• Concerto for Piano and Orchestra in D Major (1958) a long one-movement concerto Grofé had been working on since 1931

Ballets

  • Tabloid Ballet (1930)
  • Jungle Ballet (1937) written at the request of Dmitri Tiomkin
  • Hollywood Ballet, (1938, revised 1940) later rearranged and rescored and released as the Hollywood Suite
  • Café Society (1938) a ballet, score rediscovered and repremiered in 2010

Movie scores

  • Early To Bed (1928) silent film score
  • The Jazz Singer (1929) arranger, probable contributing composer
  • Redemption (1930)
  • Diamond Jim (1935)
  • Yankee Doodle Rhapsody (1937) short film score [33]
  • Minstrel Man (1940) nominated for an Academy Award
  • Time Out of Mind (1947) rejected score
  • Rocketship X-M (1950)
  • The Return of Jesse James (1950)
  • A Christmas Story (1983) Several movements of the Grand Canyon Suite were used in the film score

Works for Concert Band

  • The Grand Reunion March (1909) his first commissioned work, for an Elks Club Convention in Los Angeles
  • Scalawag (1956)
  • Valley of Enchantment Suite (1956)

Chamber music and solo works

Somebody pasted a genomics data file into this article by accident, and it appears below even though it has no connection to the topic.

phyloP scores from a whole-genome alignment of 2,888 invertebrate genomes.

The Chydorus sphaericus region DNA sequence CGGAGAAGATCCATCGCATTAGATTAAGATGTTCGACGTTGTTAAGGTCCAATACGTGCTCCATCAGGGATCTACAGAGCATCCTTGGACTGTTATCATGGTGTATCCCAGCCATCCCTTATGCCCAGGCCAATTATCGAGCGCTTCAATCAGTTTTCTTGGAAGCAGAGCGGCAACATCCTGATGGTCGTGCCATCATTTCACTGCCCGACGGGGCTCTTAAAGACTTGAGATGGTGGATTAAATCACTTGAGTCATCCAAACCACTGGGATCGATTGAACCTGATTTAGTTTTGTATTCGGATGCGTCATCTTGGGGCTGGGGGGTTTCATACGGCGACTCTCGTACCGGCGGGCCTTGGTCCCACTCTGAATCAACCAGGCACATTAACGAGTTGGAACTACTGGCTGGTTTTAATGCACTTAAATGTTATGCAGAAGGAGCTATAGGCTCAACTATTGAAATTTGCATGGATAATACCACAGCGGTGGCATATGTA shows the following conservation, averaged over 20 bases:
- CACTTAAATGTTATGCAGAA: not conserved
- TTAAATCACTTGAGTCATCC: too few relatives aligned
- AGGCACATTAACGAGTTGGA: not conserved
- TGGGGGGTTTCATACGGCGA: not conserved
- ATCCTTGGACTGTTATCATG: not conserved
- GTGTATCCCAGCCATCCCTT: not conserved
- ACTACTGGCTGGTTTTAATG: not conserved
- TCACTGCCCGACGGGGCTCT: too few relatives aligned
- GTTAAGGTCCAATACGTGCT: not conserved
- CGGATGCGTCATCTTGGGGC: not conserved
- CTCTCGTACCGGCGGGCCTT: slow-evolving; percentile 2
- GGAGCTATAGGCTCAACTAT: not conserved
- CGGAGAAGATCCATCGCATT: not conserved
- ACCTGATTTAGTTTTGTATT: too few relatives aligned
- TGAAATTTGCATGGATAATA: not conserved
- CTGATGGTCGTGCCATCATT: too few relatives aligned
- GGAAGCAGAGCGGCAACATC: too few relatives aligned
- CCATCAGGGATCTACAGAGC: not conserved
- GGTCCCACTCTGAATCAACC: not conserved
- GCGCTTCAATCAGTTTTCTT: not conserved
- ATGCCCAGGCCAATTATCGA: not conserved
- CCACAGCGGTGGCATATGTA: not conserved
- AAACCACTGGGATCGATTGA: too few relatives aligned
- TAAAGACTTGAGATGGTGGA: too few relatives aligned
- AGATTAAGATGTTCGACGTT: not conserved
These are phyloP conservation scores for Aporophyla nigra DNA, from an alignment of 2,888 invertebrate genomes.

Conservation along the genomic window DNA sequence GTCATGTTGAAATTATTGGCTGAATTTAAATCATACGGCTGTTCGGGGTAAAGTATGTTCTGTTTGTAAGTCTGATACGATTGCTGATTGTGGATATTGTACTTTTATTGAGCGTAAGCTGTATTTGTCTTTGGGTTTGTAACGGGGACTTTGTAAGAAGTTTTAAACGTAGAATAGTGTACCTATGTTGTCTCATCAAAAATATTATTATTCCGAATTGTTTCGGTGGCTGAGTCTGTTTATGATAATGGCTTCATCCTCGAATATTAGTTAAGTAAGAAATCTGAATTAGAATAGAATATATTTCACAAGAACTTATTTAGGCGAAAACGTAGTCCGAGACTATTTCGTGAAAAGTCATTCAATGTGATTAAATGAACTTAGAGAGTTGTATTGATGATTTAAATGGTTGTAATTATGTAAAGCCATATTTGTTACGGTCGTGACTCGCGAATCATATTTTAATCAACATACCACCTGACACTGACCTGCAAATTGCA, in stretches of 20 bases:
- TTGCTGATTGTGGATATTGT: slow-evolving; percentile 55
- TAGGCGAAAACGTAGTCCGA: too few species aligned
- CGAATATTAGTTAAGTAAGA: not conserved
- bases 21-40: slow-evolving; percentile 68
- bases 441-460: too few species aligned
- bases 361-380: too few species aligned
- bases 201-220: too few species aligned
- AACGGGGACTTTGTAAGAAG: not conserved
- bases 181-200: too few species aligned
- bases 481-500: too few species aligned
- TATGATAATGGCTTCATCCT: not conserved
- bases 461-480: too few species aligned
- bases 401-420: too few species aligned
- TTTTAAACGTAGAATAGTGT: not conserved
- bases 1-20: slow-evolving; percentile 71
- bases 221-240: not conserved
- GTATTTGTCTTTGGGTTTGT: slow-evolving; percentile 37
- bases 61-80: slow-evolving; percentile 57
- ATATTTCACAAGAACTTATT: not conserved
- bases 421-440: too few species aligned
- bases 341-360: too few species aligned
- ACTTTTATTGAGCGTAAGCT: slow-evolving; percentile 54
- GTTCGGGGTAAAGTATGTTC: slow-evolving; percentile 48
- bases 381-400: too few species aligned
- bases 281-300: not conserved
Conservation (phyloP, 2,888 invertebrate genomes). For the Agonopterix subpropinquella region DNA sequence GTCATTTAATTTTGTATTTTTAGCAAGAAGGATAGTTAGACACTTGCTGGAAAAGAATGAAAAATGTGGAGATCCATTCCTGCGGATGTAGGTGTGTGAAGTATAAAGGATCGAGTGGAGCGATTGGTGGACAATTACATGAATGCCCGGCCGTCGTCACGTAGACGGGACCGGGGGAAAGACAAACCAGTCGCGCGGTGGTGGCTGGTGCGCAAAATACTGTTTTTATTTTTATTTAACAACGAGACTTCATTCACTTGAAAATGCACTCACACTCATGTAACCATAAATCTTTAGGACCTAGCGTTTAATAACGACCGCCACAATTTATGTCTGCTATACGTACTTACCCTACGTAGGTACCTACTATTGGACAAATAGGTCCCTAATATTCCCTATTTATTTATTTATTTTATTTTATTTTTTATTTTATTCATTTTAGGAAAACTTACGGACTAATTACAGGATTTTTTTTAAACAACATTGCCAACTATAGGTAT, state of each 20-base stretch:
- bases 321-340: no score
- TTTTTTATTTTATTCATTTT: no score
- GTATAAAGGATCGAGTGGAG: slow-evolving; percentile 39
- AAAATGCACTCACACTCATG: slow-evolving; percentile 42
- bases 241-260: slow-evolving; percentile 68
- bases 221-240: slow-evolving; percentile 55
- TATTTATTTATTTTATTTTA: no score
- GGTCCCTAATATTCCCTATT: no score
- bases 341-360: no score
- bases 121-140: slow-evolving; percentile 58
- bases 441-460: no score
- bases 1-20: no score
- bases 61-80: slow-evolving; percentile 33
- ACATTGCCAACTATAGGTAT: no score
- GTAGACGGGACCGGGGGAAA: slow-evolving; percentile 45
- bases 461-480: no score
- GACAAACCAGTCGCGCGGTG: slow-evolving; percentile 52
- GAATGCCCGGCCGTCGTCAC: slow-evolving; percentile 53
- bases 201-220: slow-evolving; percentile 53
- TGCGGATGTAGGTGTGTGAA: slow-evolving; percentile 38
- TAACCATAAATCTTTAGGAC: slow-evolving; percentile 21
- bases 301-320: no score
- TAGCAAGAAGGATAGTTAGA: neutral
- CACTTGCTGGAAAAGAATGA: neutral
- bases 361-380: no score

• Four Rags for Piano (1906) Grofé's first compositions, written at the age of 14
    • I. Harlem
    • II. Rattlesnake
    • III. Persimmon
    • IV. Hobble
  • Souvenir (1907) for solo cello, written for Grofé's grandfather
  • Evening Shadows (1907–08, pub. 1915) for solo piano
  • Wonderful One (1920; pub. 1923) for female vocalist and piano
  • Sonata for Flute and Bicycle Pump
  • A Sailor's Reward (1926)
  • Miss Mischief (1937) for piano, dedicated to Shirley Temple
  • Diana, for solo saxophone and piano
  • Templed Hills (pub. 1940) popular song
  • Table d'Hôte for flute, violin and viola (1945)[34][35]
  • Valsanne, for solo saxophone and piano
  • Gallodoro's Serenade for Saxophone and Piano (1958) written for the virtuoso Al Gallodoro
  • Lonely Castle for solo flute (1968)